Iowa has lost a man who helped bring marriage equality to the Hawkeye State.
David Twombley died Thursday, One Iowa, the state’s largest LGBTQ organization, announced in a statement. He was 77 years old. The longtime Iowa music teacher and his partner, Larry Hoch, were one of the plaintiff couples in Varnum v. Brien, the Iowa Supreme Court case that brought same-sex marriage to the state.
“David Twombley was not only a courageous trailblazer for LGBTQ equality in our state, but a kind and generous man,” One Iowa Executive Director Daniel Hoffman-Zinnel said in the statement. “He will be greatly missed by his friends at One Iowa, and we are thinking of his friends and family during this difficult time. Our state’s movement for equality would not be where it is today without David Twombley, and we will keep him in our hearts as we fight to carry on his legacy.”
Twombley and Hoch married after the high court’s ruling, living together in Urbandale until Hoch, a middle school teacher from New York, died in 2016. The two frequented events for One Iowa, which was key in the fight for same-sex marriage and now works to protect LGBTQ Iowans’ rights and dignity.
Tom Witosky, a Register investigative reporter for more than three decades until 2012, co-authored a 2015 book on the marriage-equality movement in Iowa. Much of one chapter of “Equal Before the Law: How Iowa Led Americans to Marriage Equality” is devoted to Hoch and Twombley’s relationship and their efforts in the fight for LGBTQ rights.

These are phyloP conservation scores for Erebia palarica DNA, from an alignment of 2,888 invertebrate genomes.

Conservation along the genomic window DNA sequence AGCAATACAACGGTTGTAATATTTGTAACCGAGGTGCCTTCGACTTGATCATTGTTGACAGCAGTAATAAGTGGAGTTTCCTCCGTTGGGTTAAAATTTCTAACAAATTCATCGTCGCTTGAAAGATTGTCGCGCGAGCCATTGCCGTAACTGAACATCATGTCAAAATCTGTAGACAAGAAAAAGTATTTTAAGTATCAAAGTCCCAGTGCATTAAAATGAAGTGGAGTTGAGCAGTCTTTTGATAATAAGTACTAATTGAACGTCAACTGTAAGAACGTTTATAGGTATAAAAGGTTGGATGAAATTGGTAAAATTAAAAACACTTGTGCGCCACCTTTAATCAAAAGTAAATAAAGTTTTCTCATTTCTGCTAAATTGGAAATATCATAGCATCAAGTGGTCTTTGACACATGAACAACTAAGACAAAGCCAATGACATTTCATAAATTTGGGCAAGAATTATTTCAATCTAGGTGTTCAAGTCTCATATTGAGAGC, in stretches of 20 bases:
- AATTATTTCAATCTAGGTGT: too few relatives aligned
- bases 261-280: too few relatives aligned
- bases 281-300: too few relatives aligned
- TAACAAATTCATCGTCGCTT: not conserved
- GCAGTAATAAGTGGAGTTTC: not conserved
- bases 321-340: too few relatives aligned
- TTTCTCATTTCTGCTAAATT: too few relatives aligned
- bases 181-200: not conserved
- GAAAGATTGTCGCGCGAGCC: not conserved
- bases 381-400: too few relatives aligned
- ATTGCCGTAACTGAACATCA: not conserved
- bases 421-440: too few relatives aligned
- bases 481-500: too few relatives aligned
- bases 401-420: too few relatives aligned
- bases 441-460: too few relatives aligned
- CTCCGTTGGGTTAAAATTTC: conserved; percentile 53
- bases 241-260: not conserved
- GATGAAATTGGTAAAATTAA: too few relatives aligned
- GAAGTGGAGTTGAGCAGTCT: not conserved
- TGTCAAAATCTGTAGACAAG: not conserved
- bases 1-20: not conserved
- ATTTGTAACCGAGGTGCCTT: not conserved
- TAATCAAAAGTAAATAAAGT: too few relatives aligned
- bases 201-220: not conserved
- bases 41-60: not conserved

“He will be missed by a lot of people who really did care for him,” Witosky, 67, said Thursday evening after learning of Twombley’s death. “It’s just a sad day.”
Witosky, who wrote the book with fellow former Register reporter Marc Hansen, said Twombley and Hoch were key to the case because of their age. The two 60-somethings, who at the time had been together for 12 years, could describe decades of living in secret, something other younger plaintiff couples couldn’t illustrate for the court’s justices.
“They provided a level of credibility that was necessary for people to understand what (the fight for marriage equality) was about.
“After our book came out, we did several appearances with Larry and David, and what I discovered was younger folks in various places were interested in their story,” Witosky said, “and had an appreciation for what they had been through.
“(Hoch and Twombley) had been through the era when you couldn’t talk about it. Essentially, they were being thwarted from being able to form a family.”
One Iowa’s statement did not provide a cause of death. Calls to One Iowa representatives were not returned Thursday night. This story will be updated as more information becomes available.
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